9. Fredericksburg • Lee had some 20,000 men under Longstreet on Marye's Heights behind a stone wall at the crest of the ridge • To guard against a Federal crossing downstream, south of the city, Lee had the rest of his men to the south under Jackson along hills in another excellent defensive position • On Dec 13, Burnside made six major assaults against Marye’s Heights • All failed

  10. Fredericksburg • The constricted battlefield prevented Lee from counterattacking the weakened Federal army • The Federals lost over 12,500 men • The Confederates less than 5,500 • Lee summarized, “It is well that war is so terrible, or we should grow too fond of it.” The Stonewall at Fredericksburg

  11. Frontal attack • The frontal attack is frequently the most costly form of maneuver, since it exposes the majority of the attackers to the concentrated fires of the defenders. • As the most direct form of maneuver, however, the frontal attack is useful for overwhelming light defenses, covering forces, or disorganized enemy resistance.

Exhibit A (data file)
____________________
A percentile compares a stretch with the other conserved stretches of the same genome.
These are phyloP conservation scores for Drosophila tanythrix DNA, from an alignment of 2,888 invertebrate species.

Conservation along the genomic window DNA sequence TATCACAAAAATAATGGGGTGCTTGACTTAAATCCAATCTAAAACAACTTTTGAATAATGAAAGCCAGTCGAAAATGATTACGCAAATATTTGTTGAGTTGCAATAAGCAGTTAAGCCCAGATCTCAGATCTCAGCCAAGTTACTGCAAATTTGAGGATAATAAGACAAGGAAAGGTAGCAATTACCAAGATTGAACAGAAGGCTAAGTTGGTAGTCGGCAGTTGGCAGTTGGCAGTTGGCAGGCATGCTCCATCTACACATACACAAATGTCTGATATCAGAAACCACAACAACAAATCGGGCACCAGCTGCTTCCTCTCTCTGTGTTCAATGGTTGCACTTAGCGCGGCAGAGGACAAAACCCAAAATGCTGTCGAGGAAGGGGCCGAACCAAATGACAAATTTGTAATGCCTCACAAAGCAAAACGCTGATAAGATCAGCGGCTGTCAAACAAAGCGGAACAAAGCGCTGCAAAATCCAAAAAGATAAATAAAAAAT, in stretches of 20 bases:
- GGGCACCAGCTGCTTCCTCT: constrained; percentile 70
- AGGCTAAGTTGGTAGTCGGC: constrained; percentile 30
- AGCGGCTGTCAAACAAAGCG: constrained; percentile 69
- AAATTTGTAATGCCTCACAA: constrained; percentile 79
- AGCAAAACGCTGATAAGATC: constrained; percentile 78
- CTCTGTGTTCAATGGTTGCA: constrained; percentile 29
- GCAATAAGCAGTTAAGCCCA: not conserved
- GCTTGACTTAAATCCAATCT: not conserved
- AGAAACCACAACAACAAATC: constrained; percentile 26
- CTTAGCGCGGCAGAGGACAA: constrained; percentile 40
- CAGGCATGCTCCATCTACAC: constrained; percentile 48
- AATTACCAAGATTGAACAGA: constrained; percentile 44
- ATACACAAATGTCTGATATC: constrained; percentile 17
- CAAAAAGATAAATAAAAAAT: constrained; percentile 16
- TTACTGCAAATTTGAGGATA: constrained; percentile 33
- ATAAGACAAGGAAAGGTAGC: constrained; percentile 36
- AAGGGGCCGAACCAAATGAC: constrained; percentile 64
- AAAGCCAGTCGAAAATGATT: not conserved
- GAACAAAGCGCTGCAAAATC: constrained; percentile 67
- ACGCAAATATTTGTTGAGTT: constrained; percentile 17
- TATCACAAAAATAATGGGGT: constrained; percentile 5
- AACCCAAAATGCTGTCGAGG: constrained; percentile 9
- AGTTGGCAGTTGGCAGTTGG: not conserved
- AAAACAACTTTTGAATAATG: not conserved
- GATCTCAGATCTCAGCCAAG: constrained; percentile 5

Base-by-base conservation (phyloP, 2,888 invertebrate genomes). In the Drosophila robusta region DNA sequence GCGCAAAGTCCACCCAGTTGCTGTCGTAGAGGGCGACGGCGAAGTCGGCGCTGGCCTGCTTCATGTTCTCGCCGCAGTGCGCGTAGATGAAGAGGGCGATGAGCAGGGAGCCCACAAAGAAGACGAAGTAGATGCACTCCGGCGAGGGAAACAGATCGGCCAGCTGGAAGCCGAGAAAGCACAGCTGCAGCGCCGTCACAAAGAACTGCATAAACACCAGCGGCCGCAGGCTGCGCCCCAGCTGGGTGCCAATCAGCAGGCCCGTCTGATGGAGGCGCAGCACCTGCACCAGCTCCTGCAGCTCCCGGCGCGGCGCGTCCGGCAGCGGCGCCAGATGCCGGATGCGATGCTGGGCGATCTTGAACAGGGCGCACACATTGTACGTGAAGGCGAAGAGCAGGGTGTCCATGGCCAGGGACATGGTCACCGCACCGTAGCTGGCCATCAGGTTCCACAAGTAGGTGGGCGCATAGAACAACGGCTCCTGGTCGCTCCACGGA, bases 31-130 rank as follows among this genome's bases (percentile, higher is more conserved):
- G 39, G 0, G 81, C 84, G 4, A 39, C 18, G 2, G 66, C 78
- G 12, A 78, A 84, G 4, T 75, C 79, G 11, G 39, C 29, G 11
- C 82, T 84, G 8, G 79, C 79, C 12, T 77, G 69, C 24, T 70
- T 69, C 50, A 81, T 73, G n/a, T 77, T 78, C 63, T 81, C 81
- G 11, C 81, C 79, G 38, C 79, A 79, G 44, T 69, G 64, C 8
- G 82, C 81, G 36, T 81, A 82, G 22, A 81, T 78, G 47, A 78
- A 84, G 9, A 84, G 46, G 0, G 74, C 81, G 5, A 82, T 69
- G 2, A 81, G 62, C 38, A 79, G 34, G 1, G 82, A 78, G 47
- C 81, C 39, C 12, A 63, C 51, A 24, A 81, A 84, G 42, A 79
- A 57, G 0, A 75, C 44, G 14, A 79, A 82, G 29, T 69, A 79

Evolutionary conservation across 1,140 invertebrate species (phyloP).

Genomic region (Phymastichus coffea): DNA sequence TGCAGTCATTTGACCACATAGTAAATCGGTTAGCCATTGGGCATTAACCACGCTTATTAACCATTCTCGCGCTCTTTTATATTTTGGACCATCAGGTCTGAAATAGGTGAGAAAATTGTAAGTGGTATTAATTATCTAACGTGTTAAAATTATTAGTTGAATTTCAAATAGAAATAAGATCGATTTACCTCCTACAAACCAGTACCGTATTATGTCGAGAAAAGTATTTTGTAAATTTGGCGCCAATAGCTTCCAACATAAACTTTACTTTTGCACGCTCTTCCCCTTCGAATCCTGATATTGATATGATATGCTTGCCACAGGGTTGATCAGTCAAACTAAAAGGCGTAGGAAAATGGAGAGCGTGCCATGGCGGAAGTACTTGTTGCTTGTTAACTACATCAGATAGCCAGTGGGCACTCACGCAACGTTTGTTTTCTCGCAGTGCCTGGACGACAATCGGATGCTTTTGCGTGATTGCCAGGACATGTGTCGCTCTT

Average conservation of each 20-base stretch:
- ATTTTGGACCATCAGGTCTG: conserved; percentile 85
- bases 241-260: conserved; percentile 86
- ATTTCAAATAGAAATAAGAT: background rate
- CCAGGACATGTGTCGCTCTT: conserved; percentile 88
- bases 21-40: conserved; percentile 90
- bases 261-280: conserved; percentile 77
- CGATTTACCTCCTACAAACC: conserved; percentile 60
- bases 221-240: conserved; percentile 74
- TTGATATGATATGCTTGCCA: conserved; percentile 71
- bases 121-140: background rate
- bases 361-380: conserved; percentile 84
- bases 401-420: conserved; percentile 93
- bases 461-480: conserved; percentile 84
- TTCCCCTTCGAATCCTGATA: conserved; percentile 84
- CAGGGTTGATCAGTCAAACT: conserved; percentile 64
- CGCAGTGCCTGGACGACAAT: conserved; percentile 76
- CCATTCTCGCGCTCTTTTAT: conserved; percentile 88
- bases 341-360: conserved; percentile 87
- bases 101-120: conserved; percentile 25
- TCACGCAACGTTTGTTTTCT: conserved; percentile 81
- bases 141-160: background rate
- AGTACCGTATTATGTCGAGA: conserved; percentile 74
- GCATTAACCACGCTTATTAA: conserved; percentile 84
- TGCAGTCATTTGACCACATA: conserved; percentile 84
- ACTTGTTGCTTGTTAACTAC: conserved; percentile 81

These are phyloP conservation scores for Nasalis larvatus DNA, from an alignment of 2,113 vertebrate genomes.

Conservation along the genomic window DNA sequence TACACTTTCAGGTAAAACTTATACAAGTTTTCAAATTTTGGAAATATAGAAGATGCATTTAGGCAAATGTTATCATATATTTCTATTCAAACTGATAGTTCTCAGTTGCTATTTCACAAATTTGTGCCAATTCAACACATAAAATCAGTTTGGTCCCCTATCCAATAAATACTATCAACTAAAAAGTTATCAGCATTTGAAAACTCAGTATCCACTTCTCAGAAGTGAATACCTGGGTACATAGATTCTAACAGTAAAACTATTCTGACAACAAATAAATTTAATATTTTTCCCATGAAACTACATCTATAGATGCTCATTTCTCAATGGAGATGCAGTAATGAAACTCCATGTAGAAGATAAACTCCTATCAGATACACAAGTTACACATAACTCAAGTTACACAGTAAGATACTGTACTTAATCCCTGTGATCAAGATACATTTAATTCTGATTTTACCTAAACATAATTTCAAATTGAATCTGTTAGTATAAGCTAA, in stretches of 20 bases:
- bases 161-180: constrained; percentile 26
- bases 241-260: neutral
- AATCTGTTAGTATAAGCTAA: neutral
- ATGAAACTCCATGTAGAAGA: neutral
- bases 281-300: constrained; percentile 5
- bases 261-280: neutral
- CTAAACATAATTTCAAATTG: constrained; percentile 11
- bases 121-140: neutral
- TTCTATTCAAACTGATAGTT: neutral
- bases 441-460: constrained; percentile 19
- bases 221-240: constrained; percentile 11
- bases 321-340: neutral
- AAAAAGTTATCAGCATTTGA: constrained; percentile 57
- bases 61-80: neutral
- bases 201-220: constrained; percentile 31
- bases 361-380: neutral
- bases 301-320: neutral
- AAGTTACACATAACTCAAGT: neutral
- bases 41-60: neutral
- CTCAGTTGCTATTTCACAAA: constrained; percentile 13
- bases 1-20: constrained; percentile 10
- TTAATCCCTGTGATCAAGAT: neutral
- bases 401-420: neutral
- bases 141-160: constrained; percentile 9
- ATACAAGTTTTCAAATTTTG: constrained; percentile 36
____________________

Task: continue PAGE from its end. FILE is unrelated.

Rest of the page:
12. Fredericksburg • After Fredericksburg, Burnside desperately tried to flank Lee with a surprise crossing of the Rappahannock south of Fredericksburg by his main army and a cavalry raid crossing at Kelly’s Ford and striking Lee’s supply lines • Burnsides’ subordinates had lost confidence in him and they notified Lincoln of the plan • Lincoln put a halt to it as being too risky Joseph Hooker was among those whose criticism of Burnside bordered on insubordination

  13. Fredericksburg • Burnside revised the plan to move upstream and cross at Banks’ Ford • He began on Jan 23, 1863 and heavy rains produced a two-day “Mud March” that stymied the offensive • Amid more complaints from his subordinates, Burnside returned to camp near Fredericksburg “The Mud March” by Mort Kunstler

  14. Chancellorsville • Hooker replaced Burnside after Fredericksburg • “You are ambitious, which, within reasonable bounds, does good rather than harm; but I think that during General Burnside’s command of the Army you have taken counsel with your ambition, and thwarted him as much as you could, in which you did a great wrong to the country…. I have heard, in such way as to believe it, of your recently saying that both the Army and the Government needed a Dictator. Of course it was not this, but in spite of it, that I have given you command. Only those generals who gain success can set up dictators. What I now ask of you is military success, and I will risk the dictatorship…” • Abraham Lincoln

  15. Chancellorsville • Hooker had about 110,000 troops and Lee has just 59,500 • Hooker planned to envelop Lee with Sedgwick fixing Lee across the Rappahannock from Fredericksburg and Hooker moving southeast from Chancellorsville to crush him